Today’s post is by my dear friend PeggySue who talks about deciding to move or not to move after a marriage splits up. If you are in such circumstances or know someone else who is, please read on. Also, you may want to read PeggySue’s new book, Rediscovering Your Happily Ever After.
To Move or Not to Move
By PeggySue Wells
For newly single moms, is there value in relocating?
My friend, Denise, sold her home and purchased one that she could better maintain and afford in a nice neighborhood near the children’s schools. Her family appreciated the new address that was free from negative memories. It was fresh for creating the next chapter of their collective life.
After nine years of keeping my beautiful six-acre Indiana gentleman’s farm, I sold it when my divorce was final and relocated to a place that was allergen free for my youngest. It was time for my beloved home to fulfill someone else’s dream while we moved on to new dreams.
Initially I chose to stay during the long separation to provide a sense of security for the children while their parents’ marriage was in convulsions. By the time we moved, I was exhausted from single-handedly maintaining the lovely acreage. A lot of that was my determination to prove I could do this, and I did. But it didn’t have to be that hard. Interestingly, one of my children wanted to relocate from the beginning of the separation to leave behind poor memories and create new ones.
Creating a new beginning, or a shift in finances, are common motivations for single moms to change zip codes. Using a budget is responsible but having to constantly count pennies can be exhausting. My goal is that women create lifestyles that enable them to live joyfully without money being a dictator or source of bondage.
There is freedom in living in a budget. Knowing what I have to spend and staying in that amount allows me to put aside money, invest, and not be stressed about creditors. Going into debt, particularly with credit cards, mortgages my future and prohibits me from going and doing grand adventures today and tomorrow. A new location can provide fresh sites to explore, new organizations to join, a different menu of activities, and the opportunity to expand our circle of friendships.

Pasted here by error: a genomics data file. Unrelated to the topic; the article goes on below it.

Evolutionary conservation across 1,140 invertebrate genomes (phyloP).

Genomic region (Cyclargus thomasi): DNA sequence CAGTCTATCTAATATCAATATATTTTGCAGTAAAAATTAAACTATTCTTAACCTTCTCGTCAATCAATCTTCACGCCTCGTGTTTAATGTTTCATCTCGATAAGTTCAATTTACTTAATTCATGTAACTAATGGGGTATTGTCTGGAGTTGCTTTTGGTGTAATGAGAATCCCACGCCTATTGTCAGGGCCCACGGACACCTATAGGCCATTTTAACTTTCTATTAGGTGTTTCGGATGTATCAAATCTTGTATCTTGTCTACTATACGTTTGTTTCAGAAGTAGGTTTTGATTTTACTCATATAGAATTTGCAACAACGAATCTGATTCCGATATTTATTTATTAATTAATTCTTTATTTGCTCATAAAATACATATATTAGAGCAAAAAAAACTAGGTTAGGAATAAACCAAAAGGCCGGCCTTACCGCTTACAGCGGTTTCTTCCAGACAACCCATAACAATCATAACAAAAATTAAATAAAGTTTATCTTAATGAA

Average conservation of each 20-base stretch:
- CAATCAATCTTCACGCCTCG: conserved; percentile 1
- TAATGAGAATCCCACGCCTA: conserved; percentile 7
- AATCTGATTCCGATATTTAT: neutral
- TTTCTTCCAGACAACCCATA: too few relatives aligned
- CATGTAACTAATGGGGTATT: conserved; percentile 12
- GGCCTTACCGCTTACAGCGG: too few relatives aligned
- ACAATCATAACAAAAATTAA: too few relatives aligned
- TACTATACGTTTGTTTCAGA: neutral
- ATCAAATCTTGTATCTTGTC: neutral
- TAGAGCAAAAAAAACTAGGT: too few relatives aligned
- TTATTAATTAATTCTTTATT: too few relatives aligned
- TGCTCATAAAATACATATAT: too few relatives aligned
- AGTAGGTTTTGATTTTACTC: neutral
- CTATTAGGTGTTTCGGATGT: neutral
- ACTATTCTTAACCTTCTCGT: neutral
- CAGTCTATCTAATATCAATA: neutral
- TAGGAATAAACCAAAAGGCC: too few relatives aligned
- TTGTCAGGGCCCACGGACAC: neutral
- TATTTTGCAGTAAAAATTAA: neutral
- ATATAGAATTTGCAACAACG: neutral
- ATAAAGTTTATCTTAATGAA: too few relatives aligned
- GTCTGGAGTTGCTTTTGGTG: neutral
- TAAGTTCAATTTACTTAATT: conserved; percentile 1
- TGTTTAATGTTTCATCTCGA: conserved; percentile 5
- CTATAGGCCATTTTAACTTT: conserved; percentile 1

Sometimes we allow ourselves to be loved. One of the most loving gestures I’ve received occurred when I moved to my new home. Two of my grown daughters and their friends traveled fifteen hours to spend three days doing for me the things I could not do myself. They installed appliances, wired lights and ceiling fans, hung curtains and mirrors, fixed garage door openers and car fuses.
Occasionally I coordinate with another mom to get projects done at each other’s homes. When our basements required organizing, Ann and I did it together. I went to her home for several hours one week and we de-cluttered her spaces. The following week she came to mine and helped me. In short order we had accomplished our projects and had a fun time doing it. I’ve done the same with ladies when we wanted to spruce up our yards. The work goes faster and is pleasant when done with a friend.
In the process of moving I traded lawn equipment I no longer used to a landscaping guy for two months of lawn mowing. I traded furniture for help sorting and packing. It was a win-win for both the giver and receiver.
An additional benefit of relocating was de-cluttering. It felt good to place canning supplies, furniture, and clothing back into circulation with someone that desired to use them.
Today as I travel to my previous neighborhood for frequent visits, a deep sadness envelops my spirit. I miss my dream home and the dear friendships that accented our lifestyle. The grown children miss coming home for the holidays. Relocation is a major decision.
When sorting possessions and making friends during transition, there is wisdom in the childhood rhyme – “Make new friends but keep the old. One is silver and the other gold.”
PeggySue Wells is a speaker and the author of a dozen titles including The Slave Across the Street, a soon to be made for television movie, and Rediscovering Your Happily Ever After; Moving from Hopeless to Hopeful for Newly Divorced Moms. Contact her at www.PeggySueWells.com.
Rediscovering Your Happily Ever After: Moving from Hopeless to Hopeful as a Newly Divorced Mother is my new book now available through Amazon.com.